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I do not agree with your argument that youtube helps imagination or innovation. I see where it sparks a bunch of copycats, which has its own side effect in someone watches a bad handling and then take it themselves and then you have a bunch of people running around doing tricks poorly. It is much better to learn from books and if you need visual help then videos. Most books and videos are well done and will teach you the right way along with the psychology/philosophy behind the effect/trick/sleight etc. I also do not agree with the often used "I cannot afford it ..", "I am just a poor ..." It is a matter of priority and importance. The latest Wii, Playstation 3, Xbox (whatever) game is on average $30. Three meals at McDonalds will be close to $30. You can get Bobo MCM book for $30. Now for the old "when I was young" story. I loved comic books growing up and I went around the neighborhood collecting bottles to run in for the refund. I then saved that money up until I could buy a comic I wanted. When I got older cutting grass, raking pine straw and other odd jobs helped increase my funds for things I wanted. I have found the things I got for free or cheap are not as treasured by me as the things that I had to earn.
Dougini
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Quote:
On 2011-11-04 19:48, satellite23 wrote:
We have all heard the argument that will continue for eternity...


That is the one statement here, where I agree with you! No offense! Personally, I think any unnecessary exposure SUCKS, as was said before! Smile

Doug
vincentmusician
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I do not like people exposing Magic for no good reason. I also do not like Magicians Teaching Magic just to make money to just any kid off the street.
However, there are things that a Magician can do to negate it. I perform many routines with Magic Props that cannot be bought. Also, it is the entertainment in the Story and presentation that dominates my Routines. The Magic Trick is actually only a small part of my presentation. So I do not worry too much and have not had a lot of kids say I know that because I learned it off youtube.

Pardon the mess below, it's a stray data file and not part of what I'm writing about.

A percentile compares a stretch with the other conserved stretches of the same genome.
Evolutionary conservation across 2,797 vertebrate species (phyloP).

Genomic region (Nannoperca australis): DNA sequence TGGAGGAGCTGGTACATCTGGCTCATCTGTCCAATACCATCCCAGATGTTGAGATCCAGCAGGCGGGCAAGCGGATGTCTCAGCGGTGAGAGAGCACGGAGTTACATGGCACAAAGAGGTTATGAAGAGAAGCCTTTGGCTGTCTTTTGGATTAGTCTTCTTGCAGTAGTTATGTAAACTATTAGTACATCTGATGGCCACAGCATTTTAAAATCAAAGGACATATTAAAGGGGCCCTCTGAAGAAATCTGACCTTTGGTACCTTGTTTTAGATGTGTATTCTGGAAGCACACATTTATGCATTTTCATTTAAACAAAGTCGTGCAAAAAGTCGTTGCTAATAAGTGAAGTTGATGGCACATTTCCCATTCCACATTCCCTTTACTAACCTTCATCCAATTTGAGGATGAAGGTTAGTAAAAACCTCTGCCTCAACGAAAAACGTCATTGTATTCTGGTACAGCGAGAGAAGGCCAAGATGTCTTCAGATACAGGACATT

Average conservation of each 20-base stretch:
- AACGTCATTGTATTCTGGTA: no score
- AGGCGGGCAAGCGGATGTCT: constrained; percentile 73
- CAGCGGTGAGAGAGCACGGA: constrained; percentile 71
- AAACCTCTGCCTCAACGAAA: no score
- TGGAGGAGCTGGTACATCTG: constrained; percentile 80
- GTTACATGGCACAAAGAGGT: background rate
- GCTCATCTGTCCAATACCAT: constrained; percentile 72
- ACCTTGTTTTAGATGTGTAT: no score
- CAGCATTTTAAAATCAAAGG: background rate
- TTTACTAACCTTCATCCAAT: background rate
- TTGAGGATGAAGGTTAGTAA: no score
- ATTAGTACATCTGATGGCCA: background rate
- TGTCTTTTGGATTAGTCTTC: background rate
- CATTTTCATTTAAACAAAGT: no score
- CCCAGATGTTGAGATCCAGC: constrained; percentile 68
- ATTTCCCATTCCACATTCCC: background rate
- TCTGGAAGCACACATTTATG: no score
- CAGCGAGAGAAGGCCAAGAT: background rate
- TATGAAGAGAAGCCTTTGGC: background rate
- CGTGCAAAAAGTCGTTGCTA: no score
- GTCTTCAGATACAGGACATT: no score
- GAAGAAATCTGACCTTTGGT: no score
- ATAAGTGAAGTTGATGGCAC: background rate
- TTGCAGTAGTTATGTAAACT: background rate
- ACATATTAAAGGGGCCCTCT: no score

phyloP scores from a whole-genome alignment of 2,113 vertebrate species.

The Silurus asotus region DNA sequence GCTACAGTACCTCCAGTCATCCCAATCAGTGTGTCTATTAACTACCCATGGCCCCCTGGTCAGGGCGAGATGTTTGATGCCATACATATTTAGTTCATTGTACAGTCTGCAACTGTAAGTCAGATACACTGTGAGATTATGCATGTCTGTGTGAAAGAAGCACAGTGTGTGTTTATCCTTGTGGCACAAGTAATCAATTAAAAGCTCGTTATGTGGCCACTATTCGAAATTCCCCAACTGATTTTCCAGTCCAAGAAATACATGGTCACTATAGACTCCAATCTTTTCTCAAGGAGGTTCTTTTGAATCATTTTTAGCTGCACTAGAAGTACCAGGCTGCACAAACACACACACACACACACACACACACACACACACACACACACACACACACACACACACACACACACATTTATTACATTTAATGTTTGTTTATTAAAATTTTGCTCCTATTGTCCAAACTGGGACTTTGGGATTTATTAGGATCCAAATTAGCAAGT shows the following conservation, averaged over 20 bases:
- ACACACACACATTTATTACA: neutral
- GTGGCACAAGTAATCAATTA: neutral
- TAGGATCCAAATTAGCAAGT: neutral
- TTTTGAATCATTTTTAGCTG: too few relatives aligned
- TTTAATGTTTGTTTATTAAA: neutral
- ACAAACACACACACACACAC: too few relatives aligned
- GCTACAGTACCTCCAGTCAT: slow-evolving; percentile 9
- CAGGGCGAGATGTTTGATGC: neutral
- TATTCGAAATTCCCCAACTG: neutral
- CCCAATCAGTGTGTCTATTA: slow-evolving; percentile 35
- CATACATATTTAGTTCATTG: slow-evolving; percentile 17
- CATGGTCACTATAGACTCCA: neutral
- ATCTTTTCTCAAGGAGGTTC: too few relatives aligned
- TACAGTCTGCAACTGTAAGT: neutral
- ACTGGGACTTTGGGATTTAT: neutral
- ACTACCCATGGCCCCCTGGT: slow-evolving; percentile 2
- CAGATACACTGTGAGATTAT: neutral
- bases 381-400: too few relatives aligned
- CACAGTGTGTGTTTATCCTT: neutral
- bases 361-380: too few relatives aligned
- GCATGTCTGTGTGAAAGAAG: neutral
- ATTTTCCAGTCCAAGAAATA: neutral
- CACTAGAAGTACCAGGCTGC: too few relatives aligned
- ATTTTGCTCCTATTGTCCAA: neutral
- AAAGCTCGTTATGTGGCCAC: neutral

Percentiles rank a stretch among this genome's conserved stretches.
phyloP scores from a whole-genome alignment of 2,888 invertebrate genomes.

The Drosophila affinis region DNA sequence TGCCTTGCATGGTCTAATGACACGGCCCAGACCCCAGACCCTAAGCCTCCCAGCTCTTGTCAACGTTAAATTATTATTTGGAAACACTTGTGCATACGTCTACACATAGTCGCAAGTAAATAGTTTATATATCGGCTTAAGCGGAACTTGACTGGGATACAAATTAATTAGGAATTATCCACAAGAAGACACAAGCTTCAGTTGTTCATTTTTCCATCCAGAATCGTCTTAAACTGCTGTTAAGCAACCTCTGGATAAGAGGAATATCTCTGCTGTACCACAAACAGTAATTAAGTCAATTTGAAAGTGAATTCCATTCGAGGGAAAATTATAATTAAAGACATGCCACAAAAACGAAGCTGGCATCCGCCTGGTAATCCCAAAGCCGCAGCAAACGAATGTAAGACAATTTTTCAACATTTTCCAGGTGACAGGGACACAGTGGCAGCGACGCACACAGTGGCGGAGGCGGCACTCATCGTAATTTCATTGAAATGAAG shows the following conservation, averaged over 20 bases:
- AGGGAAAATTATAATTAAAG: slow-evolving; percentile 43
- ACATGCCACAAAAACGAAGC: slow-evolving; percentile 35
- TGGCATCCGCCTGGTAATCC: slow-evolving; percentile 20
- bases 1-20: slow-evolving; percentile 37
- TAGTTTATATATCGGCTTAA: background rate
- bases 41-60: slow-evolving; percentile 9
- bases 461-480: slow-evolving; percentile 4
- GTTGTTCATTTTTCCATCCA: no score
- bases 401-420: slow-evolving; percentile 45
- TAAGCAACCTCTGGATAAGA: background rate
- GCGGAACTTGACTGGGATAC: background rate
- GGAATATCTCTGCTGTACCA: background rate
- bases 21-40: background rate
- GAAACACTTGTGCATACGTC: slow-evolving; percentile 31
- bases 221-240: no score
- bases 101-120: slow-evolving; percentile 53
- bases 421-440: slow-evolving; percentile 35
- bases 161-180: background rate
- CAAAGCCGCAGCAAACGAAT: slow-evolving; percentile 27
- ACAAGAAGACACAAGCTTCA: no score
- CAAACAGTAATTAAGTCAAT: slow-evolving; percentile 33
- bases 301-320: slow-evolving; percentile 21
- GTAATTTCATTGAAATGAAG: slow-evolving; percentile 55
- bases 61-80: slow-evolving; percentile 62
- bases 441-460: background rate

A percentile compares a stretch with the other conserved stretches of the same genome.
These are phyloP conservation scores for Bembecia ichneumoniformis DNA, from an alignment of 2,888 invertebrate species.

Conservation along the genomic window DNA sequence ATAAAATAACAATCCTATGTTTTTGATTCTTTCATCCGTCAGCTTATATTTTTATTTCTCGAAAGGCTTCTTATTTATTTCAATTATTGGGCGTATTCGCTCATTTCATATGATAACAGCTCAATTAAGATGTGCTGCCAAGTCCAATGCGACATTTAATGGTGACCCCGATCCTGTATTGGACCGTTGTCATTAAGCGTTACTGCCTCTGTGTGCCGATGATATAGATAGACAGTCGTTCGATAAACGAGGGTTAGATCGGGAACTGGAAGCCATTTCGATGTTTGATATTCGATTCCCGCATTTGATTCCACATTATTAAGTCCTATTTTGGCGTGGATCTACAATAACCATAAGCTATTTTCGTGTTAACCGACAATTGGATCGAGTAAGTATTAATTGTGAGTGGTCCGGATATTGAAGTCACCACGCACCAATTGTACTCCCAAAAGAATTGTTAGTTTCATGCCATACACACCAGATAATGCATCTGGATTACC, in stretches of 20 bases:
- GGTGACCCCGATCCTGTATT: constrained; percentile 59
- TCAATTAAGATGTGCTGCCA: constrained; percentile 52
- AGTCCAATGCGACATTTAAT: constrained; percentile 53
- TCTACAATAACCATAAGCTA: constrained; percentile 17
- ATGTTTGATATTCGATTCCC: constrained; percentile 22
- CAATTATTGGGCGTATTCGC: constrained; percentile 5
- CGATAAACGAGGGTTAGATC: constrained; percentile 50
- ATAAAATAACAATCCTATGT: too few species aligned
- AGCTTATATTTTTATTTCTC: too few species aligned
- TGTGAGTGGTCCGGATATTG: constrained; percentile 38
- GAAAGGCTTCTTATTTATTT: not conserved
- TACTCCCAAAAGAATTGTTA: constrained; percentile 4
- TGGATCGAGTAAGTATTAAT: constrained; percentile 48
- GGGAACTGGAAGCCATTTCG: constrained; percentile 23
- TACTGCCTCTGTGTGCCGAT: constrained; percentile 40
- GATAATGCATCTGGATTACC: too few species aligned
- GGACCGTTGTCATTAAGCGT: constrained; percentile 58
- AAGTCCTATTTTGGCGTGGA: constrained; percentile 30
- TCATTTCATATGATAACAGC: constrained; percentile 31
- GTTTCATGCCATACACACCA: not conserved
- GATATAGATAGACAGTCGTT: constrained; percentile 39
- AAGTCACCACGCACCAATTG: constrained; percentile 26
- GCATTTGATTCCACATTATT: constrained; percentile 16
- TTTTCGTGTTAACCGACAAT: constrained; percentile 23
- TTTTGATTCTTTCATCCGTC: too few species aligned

PaulPosition
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Youtube is a tool, like a library is a tool.

Problem is how you use that tool.

I want ALL the "Crazy Self-Working Trick to Fool Your Friends" and "Classic Pass tutorial" videos in the world to have their place on the platform. Even if they're maybe infringing on someone else's ideas (within limits). I wish for all the "Con Cam Coincidencia Revealed" and "Smoke It Like Shin Lim" videos in the world to just disappear into obliveon.
MGordonB
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Some perspective....

Total number of monthly active YouTube users - 2 Billion people
Total number of daily active YouTube users - 30 Million people

In the grand scheme of things, magic videos on YouTube are viewed by a relatively small number of YouTube users.

I think the secrets are safe
SamuraiStag
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I think MGordonB nailed it above with “I think the secrets are safe”.

If I use a cooking analogy:
There are Chefs and there are Cooks.
The Chefs have the skills, techniques and equipment to produce amazing dishes.
The Cooks have a much smaller subset of skills, techniques and equipment.
The Chefs create the dishes that inspire the Cooks to want to expand their repertoire. They will sell those dishes in a restaurant, in a cookbook or a DVD.
Most cooks will not have the skills, techniques or equipment to produce the majority of those Chef dishes. Even if they get hold of a Chef’s recipe, they will rarely be able to reproduce it with the same quality and presentation.
Cooks will go to the internet for recipes because they can sort through a myriad of information until they find one that appeals to their tastes and is not beyond their skillset without outlaying a fortune on cookbooks and DVDs. Just because they can find recipes doesn’t stop them going to restaurants to consume the Chef cooked dishes nor does it stop them buying Chef materials to expand their cooking repertoire. If anything, you could argue that the internet is a source of basic skills that gives cooks the confidence to buy a cookbook with an expectation that they could actually reproduce a dish.
If you’re a proper Chef, are you really going to be upset if a cook knows how you make “scrambled eggs” or “roast chicken” when you know how to serve a killer “Sous Vide Terrine with Ceviche and Triple Smoked Taramasata”?
The internet allows more cooks to get involved but I would argue this does not ultimately stop them from going to restaurants, taking cooking classes or buying professional equipment. Nor does it detract from the taste of a well-made Chef dish.